Washington Post: National Archives admits to altering photo of 2017 Women's March


The National Archives admitted to altering a 2017 photograph of the Women’s March to censor signs referencing women’s anatomy and President Donald Trump’s name, according to The Washington Post.

The photograph, taken by Getty Images’ Mario Tama, shows a sea of people marching down Pennsylvania Avenue in Washington, DC, on January 21, 2017 — a day after Trump’s inauguration.

In changes to the original photo, Trump’s name is blurred from signs that read: “God Hates Trump” and “Trump & GOP — Hands Off Women,” according to the Post. According to the Post, the word p***y is also blocked out from one sign and the word vagina is no longer visible in another.

CNN has reached out to the National Archives for comment. In a statement provided to the Post, the National Archives said the decision “as a non-partisan, non-political federal agency” to blur Trump’s name was to avoid engaging in “current political controversy.”

The National Archives told the newspaper it obscured the references to women’s genitals because the museum gets a lot of young visitors and the words could be seen as inappropriate.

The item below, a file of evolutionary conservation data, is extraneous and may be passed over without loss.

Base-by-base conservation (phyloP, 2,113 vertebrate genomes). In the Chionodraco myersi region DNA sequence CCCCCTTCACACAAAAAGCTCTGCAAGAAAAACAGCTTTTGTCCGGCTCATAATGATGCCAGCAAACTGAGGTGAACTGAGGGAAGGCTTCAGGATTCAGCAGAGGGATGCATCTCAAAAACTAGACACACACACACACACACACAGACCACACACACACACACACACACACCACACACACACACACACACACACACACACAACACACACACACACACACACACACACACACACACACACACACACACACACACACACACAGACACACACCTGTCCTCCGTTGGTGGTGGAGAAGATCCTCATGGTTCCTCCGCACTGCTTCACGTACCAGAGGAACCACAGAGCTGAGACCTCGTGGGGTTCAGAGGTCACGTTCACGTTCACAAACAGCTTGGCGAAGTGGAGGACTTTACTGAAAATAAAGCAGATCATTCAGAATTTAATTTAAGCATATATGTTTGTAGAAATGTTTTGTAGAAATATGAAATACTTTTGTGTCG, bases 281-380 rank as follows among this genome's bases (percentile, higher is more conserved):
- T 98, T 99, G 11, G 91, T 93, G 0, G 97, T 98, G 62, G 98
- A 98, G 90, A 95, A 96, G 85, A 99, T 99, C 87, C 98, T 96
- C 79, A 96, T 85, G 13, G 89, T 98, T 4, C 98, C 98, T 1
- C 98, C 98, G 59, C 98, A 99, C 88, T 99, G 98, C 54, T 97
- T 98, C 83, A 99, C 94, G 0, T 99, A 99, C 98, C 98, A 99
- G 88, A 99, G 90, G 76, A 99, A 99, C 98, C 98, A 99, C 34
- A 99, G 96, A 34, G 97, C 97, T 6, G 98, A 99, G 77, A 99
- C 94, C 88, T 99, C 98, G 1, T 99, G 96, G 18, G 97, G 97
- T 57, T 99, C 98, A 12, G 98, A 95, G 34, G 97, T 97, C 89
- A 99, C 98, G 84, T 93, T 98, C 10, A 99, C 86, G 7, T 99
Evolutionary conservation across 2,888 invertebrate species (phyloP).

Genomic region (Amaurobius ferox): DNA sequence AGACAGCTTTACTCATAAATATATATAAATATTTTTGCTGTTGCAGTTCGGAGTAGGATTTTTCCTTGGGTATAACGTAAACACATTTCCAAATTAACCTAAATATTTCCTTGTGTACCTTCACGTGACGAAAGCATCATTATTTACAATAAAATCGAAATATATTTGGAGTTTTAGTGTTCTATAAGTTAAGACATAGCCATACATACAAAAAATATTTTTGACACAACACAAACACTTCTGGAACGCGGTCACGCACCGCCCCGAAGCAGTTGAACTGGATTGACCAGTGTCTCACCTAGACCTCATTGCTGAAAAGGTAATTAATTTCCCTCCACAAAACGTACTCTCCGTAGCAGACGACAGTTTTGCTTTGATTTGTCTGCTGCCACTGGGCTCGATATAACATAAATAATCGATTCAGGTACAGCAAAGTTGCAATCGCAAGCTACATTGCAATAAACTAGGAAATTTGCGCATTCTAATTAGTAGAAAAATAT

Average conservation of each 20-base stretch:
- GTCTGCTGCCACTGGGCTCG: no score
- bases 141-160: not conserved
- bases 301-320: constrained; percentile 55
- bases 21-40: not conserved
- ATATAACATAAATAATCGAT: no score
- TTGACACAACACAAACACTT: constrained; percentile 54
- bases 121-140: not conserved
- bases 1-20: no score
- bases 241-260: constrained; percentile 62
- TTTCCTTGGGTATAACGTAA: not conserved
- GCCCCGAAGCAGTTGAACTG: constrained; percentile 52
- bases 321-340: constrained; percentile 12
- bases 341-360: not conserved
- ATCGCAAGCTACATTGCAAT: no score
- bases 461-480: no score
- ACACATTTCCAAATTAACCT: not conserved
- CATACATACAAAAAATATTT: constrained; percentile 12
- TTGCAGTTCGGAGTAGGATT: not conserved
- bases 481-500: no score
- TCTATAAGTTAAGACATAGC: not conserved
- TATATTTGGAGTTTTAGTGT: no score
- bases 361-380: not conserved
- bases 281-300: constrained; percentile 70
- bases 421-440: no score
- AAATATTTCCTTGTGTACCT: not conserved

“Our mission is to safeguard and provide access to the nation’s most important federal records, and our exhibits are one way in which we connect the American people to those records. Modifying the image was an attempt on our part to keep the focus on the records,” National Archives spokeswoman Miriam Kleiman said in the statement given to the Post.

Kleiman said the National Archives does not alter “images or documents that are displayed as artifacts in exhibitions.”

“In this case, the image is part of a promotional display, not an artifact,” she added.

National Archive officials did not respond to the newspaper’s request for any examples of previous times when the museum edited photos or documents to avoid political controversy.

The picture is on display as part of a National Archives Museum’s exhibit to mark the centennial of the 19th Amendment’s ratification. From one angle, you see the Women’s March photo from 2017, and looking from another side, you see a black and white image from 1913 of a women’s suffrage march also on Pennsylvania Avenue, according to the Post.

The National Archives told the Post that the decision to edit the photo was made as the exhibit was coming together, and is supported by the archivist of the United States, David Ferriero.

On Twitter, former national security adviser Susan Rice called the alteration “disturbing.”

“The National Archives is now whitewashing history. How disturbing is that?!” Rice wrote in a tweet.

Rudy Mehrbani, senior counsel at the Brennan Center for Justice, tweeted that the National Archives “created political controversy in attempting to avoid it.”

“By erasing women’s voices, you insult the suffrage movement & minimize the response to Trump’s actions & election,” Mehrbani, also a veteran of the Obama White House, said.

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